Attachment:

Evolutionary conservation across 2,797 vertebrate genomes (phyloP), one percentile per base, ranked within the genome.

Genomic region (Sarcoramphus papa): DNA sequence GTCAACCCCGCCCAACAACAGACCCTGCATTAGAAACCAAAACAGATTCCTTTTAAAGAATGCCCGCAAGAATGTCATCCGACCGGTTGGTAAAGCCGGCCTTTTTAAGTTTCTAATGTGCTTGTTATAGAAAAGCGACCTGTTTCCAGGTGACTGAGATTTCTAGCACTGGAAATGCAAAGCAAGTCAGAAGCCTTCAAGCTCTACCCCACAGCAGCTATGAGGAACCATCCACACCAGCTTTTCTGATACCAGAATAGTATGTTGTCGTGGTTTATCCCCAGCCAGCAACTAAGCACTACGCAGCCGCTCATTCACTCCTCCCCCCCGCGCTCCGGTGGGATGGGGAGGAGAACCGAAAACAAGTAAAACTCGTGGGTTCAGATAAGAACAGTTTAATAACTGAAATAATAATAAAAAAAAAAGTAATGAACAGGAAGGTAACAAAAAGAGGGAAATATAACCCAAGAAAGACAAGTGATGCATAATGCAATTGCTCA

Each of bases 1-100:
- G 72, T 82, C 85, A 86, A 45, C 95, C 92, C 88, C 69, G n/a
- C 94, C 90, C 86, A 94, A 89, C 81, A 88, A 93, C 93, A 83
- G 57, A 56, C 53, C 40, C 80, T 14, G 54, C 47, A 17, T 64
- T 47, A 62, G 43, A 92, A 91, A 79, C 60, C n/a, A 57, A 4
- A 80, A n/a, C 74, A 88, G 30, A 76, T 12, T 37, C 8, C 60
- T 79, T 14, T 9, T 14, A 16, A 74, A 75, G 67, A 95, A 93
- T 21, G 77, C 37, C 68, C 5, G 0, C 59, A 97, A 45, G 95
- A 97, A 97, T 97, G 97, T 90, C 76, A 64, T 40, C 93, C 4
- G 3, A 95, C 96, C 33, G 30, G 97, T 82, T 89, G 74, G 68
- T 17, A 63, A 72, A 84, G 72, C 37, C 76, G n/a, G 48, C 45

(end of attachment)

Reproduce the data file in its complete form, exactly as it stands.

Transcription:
Evolutionary conservation across 2,797 vertebrate genomes (phyloP), one percentile per base, ranked within the genome.

Genomic region (Sarcoramphus papa): DNA sequence GTCAACCCCGCCCAACAACAGACCCTGCATTAGAAACCAAAACAGATTCCTTTTAAAGAATGCCCGCAAGAATGTCATCCGACCGGTTGGTAAAGCCGGCCTTTTTAAGTTTCTAATGTGCTTGTTATAGAAAAGCGACCTGTTTCCAGGTGACTGAGATTTCTAGCACTGGAAATGCAAAGCAAGTCAGAAGCCTTCAAGCTCTACCCCACAGCAGCTATGAGGAACCATCCACACCAGCTTTTCTGATACCAGAATAGTATGTTGTCGTGGTTTATCCCCAGCCAGCAACTAAGCACTACGCAGCCGCTCATTCACTCCTCCCCCCCGCGCTCCGGTGGGATGGGGAGGAGAACCGAAAACAAGTAAAACTCGTGGGTTCAGATAAGAACAGTTTAATAACTGAAATAATAATAAAAAAAAAAGTAATGAACAGGAAGGTAACAAAAAGAGGGAAATATAACCCAAGAAAGACAAGTGATGCATAATGCAATTGCTCA

Each of bases 1-100:
- G 72, T 82, C 85, A 86, A 45, C 95, C 92, C 88, C 69, G n/a
- C 94, C 90, C 86, A 94, A 89, C 81, A 88, A 93, C 93, A 83
- G 57, A 56, C 53, C 40, C 80, T 14, G 54, C 47, A 17, T 64
- T 47, A 62, G 43, A 92, A 91, A 79, C 60, C n/a, A 57, A 4
- A 80, A n/a, C 74, A 88, G 30, A 76, T 12, T 37, C 8, C 60
- T 79, T 14, T 9, T 14, A 16, A 74, A 75, G 67, A 95, A 93
- T 21, G 77, C 37, C 68, C 5, G 0, C 59, A 97, A 45, G 95
- A 97, A 97, T 97, G 97, T 90, C 76, A 64, T 40, C 93, C 4
- G 3, A 95, C 96, C 33, G 30, G 97, T 82, T 89, G 74, G 68
- T 17, A 63, A 72, A 84, G 72, C 37, C 76, G n/a, G 48, C 45